Info chief renews call for data breach crime penalties
Brown lets him carry out spot checks
UK Identity Crisis The Prime Minister pledged today to give the Information Commissioner the right to perform spot checks on government departments in the wake of the HMRC ID debacle.
However, Gordon Brown’s statement will do little to placate the ICO, which has demanded it be allowed to launch criminal prosecutions against organisations that play fast and loose with confidential data.
Brown told the Commons today: "I profoundly regret and apologise for the inconvenience and worries that have been caused to millions of families that receive child benefits."
"We have a duty to do everything that we can to protect the public," he added.
Brown defended Whitehall’s record on data protection and its rules, saying the HMRC breach was down to an individual circumventing the regulations. But he conceded that the ICO should be able to carry out spot checks on government departments to audit their data protection procedures. He also said the Cabinet Office would review government procedures. Presumably before the ICO is actually allowed to march into Whitehall departments unannounced.
Richard Thomas, the Information Commissioner, said “I welcome the Prime Minister’s announcement today that my staff will be able to spot check government departments. We will work with the Ministry of Justice to confirm the detail of this announcement.”
But Thomas demanded the government go further, saying “It is also important that the law is changed to make security breaches of this magnitude a criminal offence... making this a criminal offence would serve as a strong deterrent and would send a very strong signal that it is completely unacceptable to be cavalier with people’s personal information.”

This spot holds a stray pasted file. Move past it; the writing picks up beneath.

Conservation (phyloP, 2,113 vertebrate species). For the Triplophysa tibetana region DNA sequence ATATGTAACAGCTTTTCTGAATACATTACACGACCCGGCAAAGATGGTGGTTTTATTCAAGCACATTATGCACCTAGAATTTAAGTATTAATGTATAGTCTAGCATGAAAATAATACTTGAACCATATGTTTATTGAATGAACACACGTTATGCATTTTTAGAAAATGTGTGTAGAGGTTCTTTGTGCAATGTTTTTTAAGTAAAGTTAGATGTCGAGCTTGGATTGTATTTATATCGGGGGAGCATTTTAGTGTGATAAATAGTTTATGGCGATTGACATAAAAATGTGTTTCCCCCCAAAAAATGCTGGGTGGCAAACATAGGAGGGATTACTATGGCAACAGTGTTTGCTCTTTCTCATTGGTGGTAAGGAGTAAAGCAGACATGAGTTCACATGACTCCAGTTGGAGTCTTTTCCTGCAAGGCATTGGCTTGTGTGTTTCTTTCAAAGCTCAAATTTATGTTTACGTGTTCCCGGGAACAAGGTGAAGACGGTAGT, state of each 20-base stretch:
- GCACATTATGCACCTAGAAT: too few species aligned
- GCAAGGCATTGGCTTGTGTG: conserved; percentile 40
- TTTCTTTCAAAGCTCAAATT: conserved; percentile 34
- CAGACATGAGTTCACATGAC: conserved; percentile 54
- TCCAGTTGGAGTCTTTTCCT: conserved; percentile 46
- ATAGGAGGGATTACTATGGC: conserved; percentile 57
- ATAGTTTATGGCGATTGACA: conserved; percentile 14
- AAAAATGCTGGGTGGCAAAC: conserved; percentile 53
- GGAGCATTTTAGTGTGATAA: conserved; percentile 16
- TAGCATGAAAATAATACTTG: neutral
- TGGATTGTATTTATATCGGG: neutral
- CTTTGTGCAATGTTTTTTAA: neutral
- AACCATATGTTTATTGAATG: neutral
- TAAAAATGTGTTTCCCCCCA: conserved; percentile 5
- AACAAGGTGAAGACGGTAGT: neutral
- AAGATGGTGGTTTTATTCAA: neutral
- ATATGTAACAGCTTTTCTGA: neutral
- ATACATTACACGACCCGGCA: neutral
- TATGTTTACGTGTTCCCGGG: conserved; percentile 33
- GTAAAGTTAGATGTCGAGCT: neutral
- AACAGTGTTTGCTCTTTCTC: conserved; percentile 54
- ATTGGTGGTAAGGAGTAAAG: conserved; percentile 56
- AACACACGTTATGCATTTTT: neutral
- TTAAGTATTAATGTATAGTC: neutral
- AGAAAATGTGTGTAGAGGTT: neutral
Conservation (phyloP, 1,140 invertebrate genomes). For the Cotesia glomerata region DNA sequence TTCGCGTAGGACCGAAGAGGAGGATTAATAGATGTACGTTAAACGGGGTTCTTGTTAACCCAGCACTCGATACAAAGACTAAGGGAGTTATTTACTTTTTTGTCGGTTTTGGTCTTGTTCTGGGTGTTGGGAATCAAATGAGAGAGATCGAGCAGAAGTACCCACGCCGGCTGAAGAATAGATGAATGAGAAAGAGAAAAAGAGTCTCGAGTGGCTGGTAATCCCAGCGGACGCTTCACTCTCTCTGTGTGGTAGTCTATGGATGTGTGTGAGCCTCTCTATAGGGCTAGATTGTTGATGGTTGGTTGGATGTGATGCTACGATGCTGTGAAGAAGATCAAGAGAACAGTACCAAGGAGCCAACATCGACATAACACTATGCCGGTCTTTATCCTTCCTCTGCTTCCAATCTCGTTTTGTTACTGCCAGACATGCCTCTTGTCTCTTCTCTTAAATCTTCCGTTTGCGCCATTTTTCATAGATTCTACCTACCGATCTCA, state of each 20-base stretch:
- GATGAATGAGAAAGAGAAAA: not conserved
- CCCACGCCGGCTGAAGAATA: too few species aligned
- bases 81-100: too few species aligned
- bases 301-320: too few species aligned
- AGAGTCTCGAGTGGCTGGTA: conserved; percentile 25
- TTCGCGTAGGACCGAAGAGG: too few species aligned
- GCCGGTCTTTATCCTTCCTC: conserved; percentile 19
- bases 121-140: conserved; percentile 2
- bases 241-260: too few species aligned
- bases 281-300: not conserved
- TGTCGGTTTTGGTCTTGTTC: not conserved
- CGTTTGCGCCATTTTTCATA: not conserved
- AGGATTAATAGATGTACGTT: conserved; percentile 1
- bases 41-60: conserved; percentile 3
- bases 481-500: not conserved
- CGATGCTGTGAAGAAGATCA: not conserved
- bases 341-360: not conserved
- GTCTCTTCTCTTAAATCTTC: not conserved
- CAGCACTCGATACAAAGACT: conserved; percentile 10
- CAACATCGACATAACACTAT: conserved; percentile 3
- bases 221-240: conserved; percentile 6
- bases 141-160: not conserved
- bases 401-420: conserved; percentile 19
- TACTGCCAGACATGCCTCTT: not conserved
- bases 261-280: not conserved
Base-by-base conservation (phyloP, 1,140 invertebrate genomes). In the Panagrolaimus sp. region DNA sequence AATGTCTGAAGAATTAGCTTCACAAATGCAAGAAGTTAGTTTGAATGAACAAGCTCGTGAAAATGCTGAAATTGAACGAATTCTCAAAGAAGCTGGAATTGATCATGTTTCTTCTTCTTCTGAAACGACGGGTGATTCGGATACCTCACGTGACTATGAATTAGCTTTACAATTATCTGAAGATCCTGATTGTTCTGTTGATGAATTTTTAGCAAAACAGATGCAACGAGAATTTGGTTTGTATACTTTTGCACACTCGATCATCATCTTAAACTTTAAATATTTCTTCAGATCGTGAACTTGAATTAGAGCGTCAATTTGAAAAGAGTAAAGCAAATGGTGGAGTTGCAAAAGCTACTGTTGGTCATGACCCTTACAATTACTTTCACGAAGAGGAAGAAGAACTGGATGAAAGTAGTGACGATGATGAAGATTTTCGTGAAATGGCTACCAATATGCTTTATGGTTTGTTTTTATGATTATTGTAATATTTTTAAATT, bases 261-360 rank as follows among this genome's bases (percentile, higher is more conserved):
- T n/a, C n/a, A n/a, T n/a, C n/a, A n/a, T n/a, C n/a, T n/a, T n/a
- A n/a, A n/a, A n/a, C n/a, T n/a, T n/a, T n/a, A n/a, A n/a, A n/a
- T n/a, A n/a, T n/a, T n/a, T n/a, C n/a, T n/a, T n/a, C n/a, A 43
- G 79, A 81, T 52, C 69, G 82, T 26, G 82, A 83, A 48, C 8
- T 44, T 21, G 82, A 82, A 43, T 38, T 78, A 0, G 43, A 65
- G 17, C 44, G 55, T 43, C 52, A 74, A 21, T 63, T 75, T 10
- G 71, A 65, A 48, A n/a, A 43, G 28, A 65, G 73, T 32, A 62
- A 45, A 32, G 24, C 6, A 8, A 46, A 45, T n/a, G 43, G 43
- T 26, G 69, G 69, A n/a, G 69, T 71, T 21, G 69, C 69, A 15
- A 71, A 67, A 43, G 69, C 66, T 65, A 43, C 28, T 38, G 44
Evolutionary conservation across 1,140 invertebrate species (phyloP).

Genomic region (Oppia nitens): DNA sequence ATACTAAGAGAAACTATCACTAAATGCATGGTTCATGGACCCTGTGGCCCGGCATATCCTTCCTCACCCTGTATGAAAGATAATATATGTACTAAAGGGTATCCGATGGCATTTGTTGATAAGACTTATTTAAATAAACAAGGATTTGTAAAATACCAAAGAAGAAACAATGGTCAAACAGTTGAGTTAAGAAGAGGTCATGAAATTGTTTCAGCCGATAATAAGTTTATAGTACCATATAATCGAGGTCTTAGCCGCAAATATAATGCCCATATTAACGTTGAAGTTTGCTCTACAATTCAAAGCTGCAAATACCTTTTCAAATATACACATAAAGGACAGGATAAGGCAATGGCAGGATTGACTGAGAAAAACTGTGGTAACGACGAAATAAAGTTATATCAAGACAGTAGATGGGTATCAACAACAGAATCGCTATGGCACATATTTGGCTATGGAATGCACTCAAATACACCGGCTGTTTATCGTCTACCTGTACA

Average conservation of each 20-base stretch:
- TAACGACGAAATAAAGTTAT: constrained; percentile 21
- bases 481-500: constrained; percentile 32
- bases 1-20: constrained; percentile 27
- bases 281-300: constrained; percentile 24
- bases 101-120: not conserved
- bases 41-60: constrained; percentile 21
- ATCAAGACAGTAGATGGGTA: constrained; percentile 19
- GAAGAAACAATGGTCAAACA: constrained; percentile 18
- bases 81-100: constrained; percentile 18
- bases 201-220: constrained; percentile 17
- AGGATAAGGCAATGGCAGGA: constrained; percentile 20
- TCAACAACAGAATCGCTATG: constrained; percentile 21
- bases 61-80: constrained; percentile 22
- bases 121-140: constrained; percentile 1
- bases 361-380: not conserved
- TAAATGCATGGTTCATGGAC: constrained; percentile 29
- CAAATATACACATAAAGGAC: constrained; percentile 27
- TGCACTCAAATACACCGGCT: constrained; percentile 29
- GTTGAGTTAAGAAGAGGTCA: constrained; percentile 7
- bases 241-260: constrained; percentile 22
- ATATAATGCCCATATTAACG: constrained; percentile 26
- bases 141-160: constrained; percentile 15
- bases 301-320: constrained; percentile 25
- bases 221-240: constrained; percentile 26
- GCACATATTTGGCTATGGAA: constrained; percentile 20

Thomas said that according to recent ICO research "people also rank protecting personal information as the second most important social issue – ahead of the environment and the NHS."
That may be a surprise to some. But if it wasn’t true before this week, it could well be true this week.
Public concern will embolden the Conservatives, and other opposition parties, to garner more public support in their efforts to discredit the Labour government’s plan to introduce ID cards.
Tory leader David Cameron described as “weird” and “bizarre” Brown’s contention that the government’s inability to keep the details of almost half the population safe had no bearing on whether it could keep the details of all the population safe.
Cameron even brought a little system analysis to bear, saying the fact a junior employee could access the entire database multiple times was evidence of “systemic failure”.
Certainly systems have been in turmoil at the HMRC – which is just a few years old. The merger of the two predecessor departments – Inland Revenue and Customs – has been followed by wide-ranging job cuts, as civil service unions have been quick to point out.
Perhaps this week’s outcry over the breach will lead to an overhaul of government procedures on handling citizen data. Then, all we’ll have to worry about is whether or not civil servants and politicos, especially those intent on "joined-up government", actually pay any attention next time. ®
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